During the first week of March, the Supreme Court is set to hear the oral arguments in a potentially game-changing legal challenge to Obamacare.
The case, King v. Burwell, calls into question whether people who sign up for healthcare insurance through the federally run healthcare.gov insurance exchange should be able to receive subsidies to pay for their insurance, based on the technical wording of the Affordable Care Act. How the Supreme Court rules in this case could have big implications for millions of Americans, so we asked our Motley Fool experts for their opinion on whether Obamacare can survive a ruling that would eliminate healthcare.gov subsidies. Read on to learn what they think.
Dan Caplinger: Many have argued that King v. Burwell could mean the end of Obamacare, because a finding for the plaintiff would mean that only those who signed up for insurance coverage under state-established health-insurance exchanges would be eligible for tax-credit subsidies, leaving residents of states that chose not to establish their own health-insurance exchanges without the right to collect those subsidies.
Most political analysts have noted that even if participants in the federal marketplace are ruled not to have access to subsidies under the Affordable Care Act as enacted, those who oppose Obamacare run a huge political risk if they simply accept victory. With all of Obamacare's other provisions remaining intact, residents in states without their own exchanges could blame everyone.
As a result, what's likely to happen is that lawmakers will reach a compromise that falls short of an outright repeal of Obamacare but builds some flexibility into state insurance exchanges. Features such as offering funding to states to award premium credits using their own eligibility guidelines could be a starting point, as could allowing broader arrays of health-insurance plans, such as high-deductible health plans. Obamacare might look different following a Supreme Court victory for its challengers, but it's unlikely to disappear entirely.
Todd Campbell: At the heart of the King v. Burwell case is whether or not the ACA, as written, allows for government subsidies for people signing up for health insurance coverage through healthcare.gov. The part of the law in question says subsidies are OK for insurance bought "through an exchange established by the state."
If the Supreme Court decides that line means that subsidies can be offered only to people in the 13 states that use their own exchanges, then millions of healthcare.gov enrollees will have reason to march on D.C. According to The New York Times, 4.5 million of the 7 million who signed up for health insurance through the exchanges during the first open enrollment period did so through healthcare.gov, and of them, roughly 90% qualified for a subsidy.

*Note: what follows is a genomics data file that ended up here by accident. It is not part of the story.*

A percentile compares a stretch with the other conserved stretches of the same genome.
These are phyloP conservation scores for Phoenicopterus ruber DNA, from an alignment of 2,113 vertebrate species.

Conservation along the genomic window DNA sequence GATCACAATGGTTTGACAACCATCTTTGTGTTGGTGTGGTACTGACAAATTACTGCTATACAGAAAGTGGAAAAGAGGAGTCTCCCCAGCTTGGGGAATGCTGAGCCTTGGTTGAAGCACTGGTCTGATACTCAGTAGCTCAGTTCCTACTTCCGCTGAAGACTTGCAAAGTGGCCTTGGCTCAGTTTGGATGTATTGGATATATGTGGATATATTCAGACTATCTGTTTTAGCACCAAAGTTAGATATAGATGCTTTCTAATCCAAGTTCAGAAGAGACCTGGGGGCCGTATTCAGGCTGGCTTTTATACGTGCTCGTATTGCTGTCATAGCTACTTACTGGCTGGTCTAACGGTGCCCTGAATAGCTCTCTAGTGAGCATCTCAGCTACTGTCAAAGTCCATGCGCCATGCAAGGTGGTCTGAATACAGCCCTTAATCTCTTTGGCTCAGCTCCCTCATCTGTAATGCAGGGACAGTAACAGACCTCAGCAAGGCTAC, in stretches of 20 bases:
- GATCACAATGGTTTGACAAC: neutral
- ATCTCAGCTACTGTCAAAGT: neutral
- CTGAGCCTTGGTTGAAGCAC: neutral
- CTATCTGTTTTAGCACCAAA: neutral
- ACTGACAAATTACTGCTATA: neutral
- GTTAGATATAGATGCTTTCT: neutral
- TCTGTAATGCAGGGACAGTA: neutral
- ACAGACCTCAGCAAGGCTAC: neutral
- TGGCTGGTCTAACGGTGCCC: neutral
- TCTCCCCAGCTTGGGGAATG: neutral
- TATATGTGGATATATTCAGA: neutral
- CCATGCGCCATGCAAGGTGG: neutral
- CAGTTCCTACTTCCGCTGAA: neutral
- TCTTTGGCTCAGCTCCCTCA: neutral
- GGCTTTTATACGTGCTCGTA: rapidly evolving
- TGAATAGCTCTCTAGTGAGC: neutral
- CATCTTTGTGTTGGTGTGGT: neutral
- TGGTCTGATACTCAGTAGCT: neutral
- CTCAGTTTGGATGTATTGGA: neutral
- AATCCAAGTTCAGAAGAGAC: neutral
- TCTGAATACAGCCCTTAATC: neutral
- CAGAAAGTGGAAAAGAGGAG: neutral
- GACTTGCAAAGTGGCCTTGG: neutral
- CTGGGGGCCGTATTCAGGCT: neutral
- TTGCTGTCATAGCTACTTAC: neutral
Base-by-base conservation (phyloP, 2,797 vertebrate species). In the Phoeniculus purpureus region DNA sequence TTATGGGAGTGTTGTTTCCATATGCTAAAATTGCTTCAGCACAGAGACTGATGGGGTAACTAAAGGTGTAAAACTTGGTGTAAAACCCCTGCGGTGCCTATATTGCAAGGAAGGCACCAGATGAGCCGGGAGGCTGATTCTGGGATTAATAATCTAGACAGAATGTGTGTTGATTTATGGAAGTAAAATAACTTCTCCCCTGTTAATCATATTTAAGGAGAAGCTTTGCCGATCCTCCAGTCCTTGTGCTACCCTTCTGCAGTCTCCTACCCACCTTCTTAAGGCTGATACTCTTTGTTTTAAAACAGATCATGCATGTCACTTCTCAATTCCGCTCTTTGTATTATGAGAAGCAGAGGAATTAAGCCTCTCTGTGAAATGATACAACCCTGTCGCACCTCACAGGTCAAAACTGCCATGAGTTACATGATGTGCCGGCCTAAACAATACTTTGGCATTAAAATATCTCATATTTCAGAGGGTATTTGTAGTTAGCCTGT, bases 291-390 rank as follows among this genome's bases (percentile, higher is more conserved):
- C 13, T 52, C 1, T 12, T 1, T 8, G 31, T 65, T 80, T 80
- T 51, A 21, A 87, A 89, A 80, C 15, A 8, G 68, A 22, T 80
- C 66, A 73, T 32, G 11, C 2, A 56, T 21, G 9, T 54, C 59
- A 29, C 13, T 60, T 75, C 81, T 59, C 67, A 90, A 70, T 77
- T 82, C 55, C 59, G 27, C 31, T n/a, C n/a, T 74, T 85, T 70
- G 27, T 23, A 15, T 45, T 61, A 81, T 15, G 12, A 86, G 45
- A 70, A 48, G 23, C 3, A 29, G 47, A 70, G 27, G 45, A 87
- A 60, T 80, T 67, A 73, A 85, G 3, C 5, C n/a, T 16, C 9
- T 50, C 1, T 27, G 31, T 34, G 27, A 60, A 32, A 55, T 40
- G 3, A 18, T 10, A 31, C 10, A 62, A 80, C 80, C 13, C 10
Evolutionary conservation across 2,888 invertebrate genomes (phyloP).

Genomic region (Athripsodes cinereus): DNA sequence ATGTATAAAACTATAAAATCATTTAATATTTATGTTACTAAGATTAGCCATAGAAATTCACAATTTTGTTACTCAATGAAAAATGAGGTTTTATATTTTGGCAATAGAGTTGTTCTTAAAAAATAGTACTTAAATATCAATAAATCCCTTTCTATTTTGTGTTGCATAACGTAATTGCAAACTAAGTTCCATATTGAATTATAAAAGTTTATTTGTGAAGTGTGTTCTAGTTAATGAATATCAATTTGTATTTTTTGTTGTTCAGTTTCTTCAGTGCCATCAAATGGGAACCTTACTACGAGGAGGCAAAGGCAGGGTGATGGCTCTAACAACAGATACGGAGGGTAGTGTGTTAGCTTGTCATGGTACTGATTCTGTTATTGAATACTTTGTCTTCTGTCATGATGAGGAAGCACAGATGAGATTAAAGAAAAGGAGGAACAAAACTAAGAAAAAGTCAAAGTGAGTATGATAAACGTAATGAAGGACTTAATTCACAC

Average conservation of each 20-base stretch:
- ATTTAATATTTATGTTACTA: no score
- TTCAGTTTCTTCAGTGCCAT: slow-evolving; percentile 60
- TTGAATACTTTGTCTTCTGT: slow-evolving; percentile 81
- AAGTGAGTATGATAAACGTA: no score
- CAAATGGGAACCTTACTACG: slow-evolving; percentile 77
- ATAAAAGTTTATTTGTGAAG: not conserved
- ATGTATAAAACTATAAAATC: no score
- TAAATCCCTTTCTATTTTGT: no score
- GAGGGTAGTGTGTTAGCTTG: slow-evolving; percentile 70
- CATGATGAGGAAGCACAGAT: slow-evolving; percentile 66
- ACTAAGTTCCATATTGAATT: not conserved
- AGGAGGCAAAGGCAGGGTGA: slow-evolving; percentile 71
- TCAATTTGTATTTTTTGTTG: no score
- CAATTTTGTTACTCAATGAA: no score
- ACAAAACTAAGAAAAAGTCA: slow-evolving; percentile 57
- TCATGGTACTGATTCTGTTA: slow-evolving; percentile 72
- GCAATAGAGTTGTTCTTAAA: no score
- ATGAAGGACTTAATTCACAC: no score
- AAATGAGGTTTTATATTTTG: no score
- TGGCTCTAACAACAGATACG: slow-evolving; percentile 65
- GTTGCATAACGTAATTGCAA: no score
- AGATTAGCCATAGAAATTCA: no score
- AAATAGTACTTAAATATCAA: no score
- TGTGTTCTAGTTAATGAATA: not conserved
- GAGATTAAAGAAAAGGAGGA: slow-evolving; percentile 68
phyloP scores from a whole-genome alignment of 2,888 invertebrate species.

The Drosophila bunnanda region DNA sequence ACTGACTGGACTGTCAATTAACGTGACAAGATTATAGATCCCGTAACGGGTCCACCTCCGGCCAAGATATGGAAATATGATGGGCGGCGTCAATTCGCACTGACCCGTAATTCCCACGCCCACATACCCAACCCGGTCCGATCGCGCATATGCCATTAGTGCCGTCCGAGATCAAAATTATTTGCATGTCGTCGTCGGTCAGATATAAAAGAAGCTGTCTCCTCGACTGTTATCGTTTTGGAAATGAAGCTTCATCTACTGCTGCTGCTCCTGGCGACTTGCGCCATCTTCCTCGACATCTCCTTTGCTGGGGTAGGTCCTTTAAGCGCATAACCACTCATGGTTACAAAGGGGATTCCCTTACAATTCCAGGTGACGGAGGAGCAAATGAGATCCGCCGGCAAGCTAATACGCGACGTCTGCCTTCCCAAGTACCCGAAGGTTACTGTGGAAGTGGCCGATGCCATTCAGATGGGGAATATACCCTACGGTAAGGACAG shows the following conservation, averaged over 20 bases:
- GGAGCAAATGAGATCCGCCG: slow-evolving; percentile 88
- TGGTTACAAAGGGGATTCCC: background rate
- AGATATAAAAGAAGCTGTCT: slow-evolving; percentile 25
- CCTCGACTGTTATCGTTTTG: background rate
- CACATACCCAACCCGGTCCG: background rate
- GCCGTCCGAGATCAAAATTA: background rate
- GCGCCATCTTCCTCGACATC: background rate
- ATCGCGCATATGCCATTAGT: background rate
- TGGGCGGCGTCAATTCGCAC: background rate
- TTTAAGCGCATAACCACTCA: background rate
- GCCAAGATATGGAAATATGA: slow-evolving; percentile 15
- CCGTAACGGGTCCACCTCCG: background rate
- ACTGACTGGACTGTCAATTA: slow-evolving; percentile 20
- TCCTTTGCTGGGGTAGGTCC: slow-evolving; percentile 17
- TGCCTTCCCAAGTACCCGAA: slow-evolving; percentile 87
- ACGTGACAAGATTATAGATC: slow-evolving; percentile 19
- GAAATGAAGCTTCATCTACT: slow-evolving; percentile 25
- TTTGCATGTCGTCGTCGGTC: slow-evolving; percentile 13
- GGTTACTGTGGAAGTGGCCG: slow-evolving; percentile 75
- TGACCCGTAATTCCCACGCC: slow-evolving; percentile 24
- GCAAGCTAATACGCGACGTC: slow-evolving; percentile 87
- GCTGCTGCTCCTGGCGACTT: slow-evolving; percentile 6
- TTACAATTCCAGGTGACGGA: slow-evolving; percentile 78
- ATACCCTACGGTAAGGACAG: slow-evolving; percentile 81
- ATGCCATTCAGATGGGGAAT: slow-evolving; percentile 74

Since the Department of Health and Human Services reports that 11.4 million people signed up for health insurance through the exchanges this year, including 8.6 million who did so through healthcare.gov, the stakes are getting even higher. The sheer number of people who could be affected by this decision suggests to me that if the court invalidates healthcare.gov subsidies, then states will be forced to create their own exchanges or, at a minimum, build their own front door to healthcare.gov to comply. In any case, I don't believe Obamacare will disappear completely.
Cheryl Swanson: I agree with how both Dan and Todd gamed out the effect of a possible Supreme Court gutting of Obamacare subsidies. A major public outcry would follow. Millions of families would lose access to affordable healthcare, and enormous public pressure would be put on state officials to set up exchanges, or otherwise reach a compromise.
But I'll play devil's advocate here and point out that such a compromise won't be easy to accomplish. States could cobble together their own exchanges, but creating exchanges is not child's play. Both timing and financing is problematic -- the final deadline for states to apply for federal funding to establish exchanges has passed. In addition, there is significant political risk. Obamacare's opponents have already shown that they're seriously committed to resisting the temptation of federal money. Case in point: nearly half of the 50 states refused to expand Medicaid, even though the federal government would cover almost all costs.
If subsidies are eliminated, the Urban Institute has estimated that two-thirds of those affected would drop coverage. The healthier people would do so first, leading to a very expensive risk pool full of sicker -- and therefore more expensive -- beneficiaries.
Healthcare insurers wouldn't be the only industry possibly facing shattered balance sheets. The brunt of the storm could well fall on acute-care hospitals. Put simply, when patients have insurance, their hospital bills get paid. Shutting off the federal exchange spigot could be particularly disruptive to the nation's largest hospital provider, HCA Holdings, Inc. (NYSE:HCA). In fact, HCA has become so concerned about possible fallout that it has joined the fray. The company filed a legal brief in King v. Burwell, saying that more than 88% of its facilities are in states that would be cut off from subsidies.
Whatever the high court decides, I wouldn't bet against healthcare stocks -- there are too many other positive factors at play. But I wouldn't go to sleep on them, either.